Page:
If they are able to successfully traverse the network, in the next phase, they disable security systems to elude detection. They will move up to the backup segment and turn off the backup agents taking away the only course of remediation. This entire period, security experts call, the dwell time.
“The interesting stat is that the median dwell time is only 5 to 9 days, according to Mandiant report this year. You’d think it’s much longer but actually 5 to 9 days makes sense because the longer they’re in there, the longer they risk being caught and not getting a payday out of it,” said Mr. Rogers.
In the next step, the inevitable happens. The attackers encrypt files demanding ransom from the victims, who, up to this point, are clueless of the attack. If caught early, they deploy a breach-kill-chain disconnecting the rest of the network from the infected parts and then work towards recovering the assets. Caught off-guard, the only way out is to pay off the attacker and redeem the data.
But between the stages of encryption and recovery, there is a time gap during which the organization does not know that encryption has happened. This window can be as short as a few hours to as long as several weeks. The longer it is, the wider the blast radius.
Rogers explained, “It can take time, and it also can take a lot of needless figuring out what actually the problem is – is it a network problem, an application error, a database coming down? The first port call isn’t we’ve been hit by ransomware attack. Probably it’s all the other things first, and then looking at what the possibilities are.”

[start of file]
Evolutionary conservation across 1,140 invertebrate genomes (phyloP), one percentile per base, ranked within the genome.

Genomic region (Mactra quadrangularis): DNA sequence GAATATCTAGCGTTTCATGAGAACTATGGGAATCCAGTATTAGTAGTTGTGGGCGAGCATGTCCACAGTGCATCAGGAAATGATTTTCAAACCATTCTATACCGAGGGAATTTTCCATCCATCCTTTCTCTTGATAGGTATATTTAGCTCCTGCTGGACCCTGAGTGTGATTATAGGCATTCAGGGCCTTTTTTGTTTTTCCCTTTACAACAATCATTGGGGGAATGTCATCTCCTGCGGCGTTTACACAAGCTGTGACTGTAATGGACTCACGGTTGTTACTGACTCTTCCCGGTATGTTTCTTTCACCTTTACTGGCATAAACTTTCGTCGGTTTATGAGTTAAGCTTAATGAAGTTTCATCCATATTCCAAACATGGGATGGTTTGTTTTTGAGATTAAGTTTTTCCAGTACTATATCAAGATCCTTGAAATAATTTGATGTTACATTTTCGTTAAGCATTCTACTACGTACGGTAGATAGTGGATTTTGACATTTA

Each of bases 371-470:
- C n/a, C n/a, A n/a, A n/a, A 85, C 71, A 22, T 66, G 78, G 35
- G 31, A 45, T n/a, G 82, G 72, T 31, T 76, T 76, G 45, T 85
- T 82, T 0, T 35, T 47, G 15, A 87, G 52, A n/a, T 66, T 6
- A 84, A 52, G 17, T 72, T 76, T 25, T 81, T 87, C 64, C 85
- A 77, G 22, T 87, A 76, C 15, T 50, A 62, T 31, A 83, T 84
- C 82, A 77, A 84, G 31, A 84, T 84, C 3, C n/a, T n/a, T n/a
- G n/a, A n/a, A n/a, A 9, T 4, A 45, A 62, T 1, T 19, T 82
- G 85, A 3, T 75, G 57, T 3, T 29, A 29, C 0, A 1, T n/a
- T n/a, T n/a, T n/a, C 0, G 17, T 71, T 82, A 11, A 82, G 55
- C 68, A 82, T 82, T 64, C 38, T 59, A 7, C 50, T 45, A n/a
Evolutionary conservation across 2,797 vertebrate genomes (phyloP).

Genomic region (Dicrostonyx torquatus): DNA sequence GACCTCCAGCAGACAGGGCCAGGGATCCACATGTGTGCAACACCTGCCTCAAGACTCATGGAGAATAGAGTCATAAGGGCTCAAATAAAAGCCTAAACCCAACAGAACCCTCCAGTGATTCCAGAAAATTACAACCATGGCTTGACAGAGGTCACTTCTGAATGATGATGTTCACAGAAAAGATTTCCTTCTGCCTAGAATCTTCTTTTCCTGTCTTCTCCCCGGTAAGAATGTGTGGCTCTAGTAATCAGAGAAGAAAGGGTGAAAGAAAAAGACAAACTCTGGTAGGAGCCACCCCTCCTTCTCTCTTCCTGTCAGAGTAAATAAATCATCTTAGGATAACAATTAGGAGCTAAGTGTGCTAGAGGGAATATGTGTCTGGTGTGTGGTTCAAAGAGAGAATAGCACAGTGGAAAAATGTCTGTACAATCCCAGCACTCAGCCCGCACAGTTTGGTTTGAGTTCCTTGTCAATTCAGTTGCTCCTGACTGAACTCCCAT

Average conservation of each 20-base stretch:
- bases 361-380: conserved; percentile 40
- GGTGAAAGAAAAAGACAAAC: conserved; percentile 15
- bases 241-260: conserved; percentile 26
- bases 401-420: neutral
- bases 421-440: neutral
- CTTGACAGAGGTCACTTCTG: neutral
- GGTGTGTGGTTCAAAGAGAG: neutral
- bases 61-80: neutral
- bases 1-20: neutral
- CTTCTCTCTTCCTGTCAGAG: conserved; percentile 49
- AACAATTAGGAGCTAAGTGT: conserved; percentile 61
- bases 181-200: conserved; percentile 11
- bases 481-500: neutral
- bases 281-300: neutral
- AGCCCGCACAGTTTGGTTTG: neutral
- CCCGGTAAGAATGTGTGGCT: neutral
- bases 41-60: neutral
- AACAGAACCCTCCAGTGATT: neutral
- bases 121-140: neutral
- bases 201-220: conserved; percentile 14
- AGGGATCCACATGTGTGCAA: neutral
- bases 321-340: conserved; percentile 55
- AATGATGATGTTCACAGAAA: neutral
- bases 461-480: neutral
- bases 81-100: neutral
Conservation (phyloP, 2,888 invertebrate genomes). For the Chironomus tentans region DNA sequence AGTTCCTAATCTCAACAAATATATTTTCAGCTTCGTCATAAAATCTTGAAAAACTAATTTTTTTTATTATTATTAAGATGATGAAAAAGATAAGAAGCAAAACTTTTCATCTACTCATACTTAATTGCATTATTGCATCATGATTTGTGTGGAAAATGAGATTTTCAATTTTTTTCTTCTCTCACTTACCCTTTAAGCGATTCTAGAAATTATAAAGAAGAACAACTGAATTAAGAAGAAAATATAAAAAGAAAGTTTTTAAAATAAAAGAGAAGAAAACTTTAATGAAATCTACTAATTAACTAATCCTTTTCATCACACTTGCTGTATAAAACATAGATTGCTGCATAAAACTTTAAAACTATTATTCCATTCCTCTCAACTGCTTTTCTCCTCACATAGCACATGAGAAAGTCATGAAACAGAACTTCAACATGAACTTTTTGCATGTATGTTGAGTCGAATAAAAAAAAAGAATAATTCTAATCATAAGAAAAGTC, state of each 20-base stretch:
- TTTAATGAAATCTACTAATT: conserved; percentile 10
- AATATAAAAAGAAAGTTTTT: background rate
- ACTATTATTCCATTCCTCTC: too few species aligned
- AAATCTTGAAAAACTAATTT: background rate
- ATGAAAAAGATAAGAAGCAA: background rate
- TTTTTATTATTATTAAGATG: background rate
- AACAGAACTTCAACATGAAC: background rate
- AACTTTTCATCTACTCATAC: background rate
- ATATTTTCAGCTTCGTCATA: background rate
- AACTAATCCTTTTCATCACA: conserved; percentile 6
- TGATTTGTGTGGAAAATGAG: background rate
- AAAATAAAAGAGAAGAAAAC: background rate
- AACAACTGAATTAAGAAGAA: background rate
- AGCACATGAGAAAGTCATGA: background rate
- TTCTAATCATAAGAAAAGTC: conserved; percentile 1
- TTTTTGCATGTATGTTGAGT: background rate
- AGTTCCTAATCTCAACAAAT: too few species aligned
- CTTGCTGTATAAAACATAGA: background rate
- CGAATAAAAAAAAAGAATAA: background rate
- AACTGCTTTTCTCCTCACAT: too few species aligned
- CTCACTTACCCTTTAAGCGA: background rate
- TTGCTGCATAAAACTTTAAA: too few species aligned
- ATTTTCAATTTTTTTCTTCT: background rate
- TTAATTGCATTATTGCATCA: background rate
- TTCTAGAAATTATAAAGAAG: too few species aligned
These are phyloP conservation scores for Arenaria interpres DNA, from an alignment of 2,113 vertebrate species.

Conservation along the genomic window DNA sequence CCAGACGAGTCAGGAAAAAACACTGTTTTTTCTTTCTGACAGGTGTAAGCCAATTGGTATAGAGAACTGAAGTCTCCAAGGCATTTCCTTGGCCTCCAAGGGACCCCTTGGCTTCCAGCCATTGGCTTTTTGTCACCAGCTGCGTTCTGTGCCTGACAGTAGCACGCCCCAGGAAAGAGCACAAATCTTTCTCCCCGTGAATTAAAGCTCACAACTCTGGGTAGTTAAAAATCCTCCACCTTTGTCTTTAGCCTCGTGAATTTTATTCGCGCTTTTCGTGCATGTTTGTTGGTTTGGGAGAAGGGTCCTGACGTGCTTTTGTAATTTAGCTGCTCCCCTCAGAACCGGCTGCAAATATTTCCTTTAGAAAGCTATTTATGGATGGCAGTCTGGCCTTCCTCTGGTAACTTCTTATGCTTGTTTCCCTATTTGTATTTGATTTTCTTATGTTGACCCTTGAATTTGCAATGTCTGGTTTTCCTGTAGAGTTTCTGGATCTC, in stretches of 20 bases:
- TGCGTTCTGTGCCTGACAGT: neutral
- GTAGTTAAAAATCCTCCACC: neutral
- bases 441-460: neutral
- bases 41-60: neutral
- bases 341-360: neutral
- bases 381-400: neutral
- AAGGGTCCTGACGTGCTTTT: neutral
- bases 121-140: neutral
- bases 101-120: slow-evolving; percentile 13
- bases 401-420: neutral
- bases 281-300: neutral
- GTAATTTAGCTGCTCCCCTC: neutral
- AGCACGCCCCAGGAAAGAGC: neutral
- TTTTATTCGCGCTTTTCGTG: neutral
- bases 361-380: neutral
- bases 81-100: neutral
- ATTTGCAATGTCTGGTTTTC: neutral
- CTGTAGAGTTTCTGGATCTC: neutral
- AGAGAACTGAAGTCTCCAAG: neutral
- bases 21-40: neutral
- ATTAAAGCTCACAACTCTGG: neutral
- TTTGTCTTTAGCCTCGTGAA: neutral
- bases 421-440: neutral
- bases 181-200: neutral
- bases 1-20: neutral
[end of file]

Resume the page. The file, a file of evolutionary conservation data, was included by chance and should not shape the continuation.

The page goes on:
Injecting Resilience in Ransomware Protection
This is the gap that Zerto’s real-time encryption detection seeks to close. Instead of keeping teams waiting to find out, or for the monitoring systems to pick up, Zerto 10 preemptively discovers the anomaly in real-time.
The other problem that Zerto addresses with the new capability is the inherent loophole in old-fashioned backup-based detection. The reason backup-based detection is no longer adequate for the level of sophistication of threat actors today is because it is slow, and causes unacceptably long repair times.
Backup software create periodic snapshots at an infrequent rate. “Most organizations are going to back up maybe once or twice, if they’re really keen, maybe four times a day, because that’s the nature of backup,” said Mr. Rogers.
Backup windows are typically lengthy and they impact the production. Compounded with the added problem of scanning old and large datasets, it becomes a costly process that does nothing to limit the ransomware impact in time.
“We’re recovering large amounts of data with software that’re designed for backup and not to recover mass at scale. Essentially what that leads us to is a longer RTO, a larger ransomware impact, and therefore higher costs,” Mr. Rogers said.